Tuesday, April 23, 2024
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Iwájú: A Celebration of Afrofuturism and Rich Storytelling

MEET OTIN — “Iwájú”, an original animated series set in a futuristic Lagos, Nigeria—a world bursting with unique visual elements and technological advancements inspired by the spirit of Lagos. Among them is Otin (voice of Weruche Opia), a high-tech robotic pet lizard with powerful capabilities. Kugali filmmakers—including director Ziki Nelson, production designer Hamid Ibrahim and cultural consultant Toluwalakin Olowofoyeku—take viewers on a unique journey in this six-episode event. Produced by Disney Animation’s Christina Chen, and written by Adeola and Halima Hudson, “Iwájú” streams exclusively on Disney+ Feb. 28, 2024. © 2024 Disney. All Rights Reserved.

Where to Watch: Disney Plus

Release Date: February 28th 

Season: 1

Episodes: 6

Starring: Simisola Gbadamosi, Siji Soetan, Dayo Okeniyi, Femi Branch, and Weruche Opia

Synopsis: In a futuristic Lagos, Nigeria, “Island Dreams” unfolds the captivating tale of Tola (voiced by Simisola Gbadamosi), a spirited young girl hailing from the affluent island, and her companion, Kole (voiced by Siji Soetan), a gifted self-taught techie. Together, they embark on a journey of self-discovery, unraveling the mysteries and dangers lurking within their disparate worlds. As they navigate through the complexities of their society, Tola and Kole unearth hidden truths that challenge their perceptions and redefine their destinies.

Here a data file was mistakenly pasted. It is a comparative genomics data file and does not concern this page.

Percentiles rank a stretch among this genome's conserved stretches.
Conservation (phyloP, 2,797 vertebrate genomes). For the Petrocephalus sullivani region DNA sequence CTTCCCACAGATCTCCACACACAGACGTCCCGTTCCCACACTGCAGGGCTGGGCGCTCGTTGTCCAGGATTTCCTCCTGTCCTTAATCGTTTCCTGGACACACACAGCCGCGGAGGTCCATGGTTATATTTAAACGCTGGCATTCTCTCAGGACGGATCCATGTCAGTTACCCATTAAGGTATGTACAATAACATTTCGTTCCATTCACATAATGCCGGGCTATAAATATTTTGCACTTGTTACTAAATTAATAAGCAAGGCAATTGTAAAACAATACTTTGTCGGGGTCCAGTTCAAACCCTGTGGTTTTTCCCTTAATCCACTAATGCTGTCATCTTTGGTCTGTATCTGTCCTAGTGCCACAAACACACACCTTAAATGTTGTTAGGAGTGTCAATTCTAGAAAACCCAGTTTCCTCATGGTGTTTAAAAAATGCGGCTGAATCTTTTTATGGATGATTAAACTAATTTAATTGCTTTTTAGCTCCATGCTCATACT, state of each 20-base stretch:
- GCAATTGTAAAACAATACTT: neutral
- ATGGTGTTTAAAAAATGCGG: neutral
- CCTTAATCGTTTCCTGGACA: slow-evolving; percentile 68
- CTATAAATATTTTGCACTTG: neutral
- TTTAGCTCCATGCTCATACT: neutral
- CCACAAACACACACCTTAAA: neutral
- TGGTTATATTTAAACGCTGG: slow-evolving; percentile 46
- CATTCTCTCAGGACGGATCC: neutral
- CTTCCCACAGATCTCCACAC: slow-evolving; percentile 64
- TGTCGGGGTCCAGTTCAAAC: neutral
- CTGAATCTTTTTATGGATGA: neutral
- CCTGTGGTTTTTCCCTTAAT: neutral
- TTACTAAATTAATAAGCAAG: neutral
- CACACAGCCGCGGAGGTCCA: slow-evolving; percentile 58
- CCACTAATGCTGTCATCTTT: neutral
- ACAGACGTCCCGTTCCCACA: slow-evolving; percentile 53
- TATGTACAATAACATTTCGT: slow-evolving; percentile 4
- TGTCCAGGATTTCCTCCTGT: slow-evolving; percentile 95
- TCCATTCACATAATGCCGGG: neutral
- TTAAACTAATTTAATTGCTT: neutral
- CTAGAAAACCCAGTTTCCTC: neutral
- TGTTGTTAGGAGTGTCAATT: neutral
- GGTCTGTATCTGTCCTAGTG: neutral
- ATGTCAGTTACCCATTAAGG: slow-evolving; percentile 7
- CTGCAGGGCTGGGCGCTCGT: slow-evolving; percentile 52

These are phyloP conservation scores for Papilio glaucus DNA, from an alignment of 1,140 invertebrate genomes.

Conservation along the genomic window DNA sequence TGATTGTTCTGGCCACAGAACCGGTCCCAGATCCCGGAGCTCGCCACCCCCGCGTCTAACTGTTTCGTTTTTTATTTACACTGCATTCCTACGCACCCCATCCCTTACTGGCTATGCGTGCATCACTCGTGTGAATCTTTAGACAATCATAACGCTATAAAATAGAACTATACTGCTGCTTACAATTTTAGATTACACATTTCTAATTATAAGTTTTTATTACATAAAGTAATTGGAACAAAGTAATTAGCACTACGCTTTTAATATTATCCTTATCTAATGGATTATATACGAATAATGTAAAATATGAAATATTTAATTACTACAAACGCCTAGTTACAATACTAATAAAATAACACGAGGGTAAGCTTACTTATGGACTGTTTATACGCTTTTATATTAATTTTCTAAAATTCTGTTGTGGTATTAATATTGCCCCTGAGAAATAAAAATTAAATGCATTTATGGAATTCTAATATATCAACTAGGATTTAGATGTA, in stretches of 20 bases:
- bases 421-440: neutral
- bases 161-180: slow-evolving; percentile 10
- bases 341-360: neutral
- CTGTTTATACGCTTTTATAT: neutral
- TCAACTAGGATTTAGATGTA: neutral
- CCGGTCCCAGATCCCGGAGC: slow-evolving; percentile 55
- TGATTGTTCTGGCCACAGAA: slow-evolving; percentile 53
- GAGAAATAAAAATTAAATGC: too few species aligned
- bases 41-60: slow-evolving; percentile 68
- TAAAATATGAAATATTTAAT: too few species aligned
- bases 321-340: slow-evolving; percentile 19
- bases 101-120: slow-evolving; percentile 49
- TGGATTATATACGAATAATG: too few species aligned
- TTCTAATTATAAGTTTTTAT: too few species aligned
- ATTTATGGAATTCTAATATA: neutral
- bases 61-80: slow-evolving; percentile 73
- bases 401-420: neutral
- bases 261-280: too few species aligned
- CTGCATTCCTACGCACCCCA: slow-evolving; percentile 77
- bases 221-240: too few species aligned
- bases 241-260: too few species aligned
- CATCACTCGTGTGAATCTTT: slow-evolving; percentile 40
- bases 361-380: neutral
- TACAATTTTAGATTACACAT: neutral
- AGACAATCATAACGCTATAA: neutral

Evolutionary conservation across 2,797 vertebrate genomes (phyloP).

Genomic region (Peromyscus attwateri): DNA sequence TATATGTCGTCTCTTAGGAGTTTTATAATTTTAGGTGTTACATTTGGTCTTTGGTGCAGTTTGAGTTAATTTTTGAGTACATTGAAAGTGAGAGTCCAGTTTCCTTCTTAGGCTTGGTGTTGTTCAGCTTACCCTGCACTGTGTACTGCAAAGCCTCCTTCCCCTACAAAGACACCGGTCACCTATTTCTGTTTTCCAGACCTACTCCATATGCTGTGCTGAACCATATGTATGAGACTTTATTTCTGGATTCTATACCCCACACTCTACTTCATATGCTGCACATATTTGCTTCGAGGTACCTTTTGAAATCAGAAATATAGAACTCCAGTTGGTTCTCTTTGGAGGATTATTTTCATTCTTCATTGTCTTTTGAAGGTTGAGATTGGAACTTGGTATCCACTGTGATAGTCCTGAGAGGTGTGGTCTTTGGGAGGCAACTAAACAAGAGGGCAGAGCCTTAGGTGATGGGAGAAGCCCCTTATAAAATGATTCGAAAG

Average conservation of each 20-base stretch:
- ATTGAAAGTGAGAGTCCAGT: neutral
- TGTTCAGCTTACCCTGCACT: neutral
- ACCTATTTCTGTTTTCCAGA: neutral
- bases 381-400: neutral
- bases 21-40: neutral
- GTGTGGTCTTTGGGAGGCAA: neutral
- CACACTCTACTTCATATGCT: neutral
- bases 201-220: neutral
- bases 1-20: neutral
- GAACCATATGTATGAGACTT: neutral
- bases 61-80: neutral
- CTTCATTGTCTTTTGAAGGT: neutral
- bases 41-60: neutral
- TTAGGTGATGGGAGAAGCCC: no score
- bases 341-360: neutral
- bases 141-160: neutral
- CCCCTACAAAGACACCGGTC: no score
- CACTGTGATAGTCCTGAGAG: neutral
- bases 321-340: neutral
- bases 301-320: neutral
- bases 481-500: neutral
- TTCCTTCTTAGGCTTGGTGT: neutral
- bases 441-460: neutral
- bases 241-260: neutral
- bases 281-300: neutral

We’ve all eagerly anticipated the prospect of a Wakanda series making its debut on Disney Plus. Yet, until that day arrives, audiences have a really good alternative in Iwájú. Set against the backdrop of a futuristic Lagos, this animated series offers a blend of high-tech marvels, a celebration of STEM within a vibrant Black community, and top-notch animation that immerses viewers in its richly envisioned world. Walt Disney Animation Studios collaborated with the Pan-African entertainment company Kugali, founded in 2017 by Tolu Olowofoyeku, Olufikayo Adeola, and Hamid Ibrahim. This partnership has proven to be a resounding success, with Kugali’s mission to share African stories globally, paving the way for a significant impact in North America.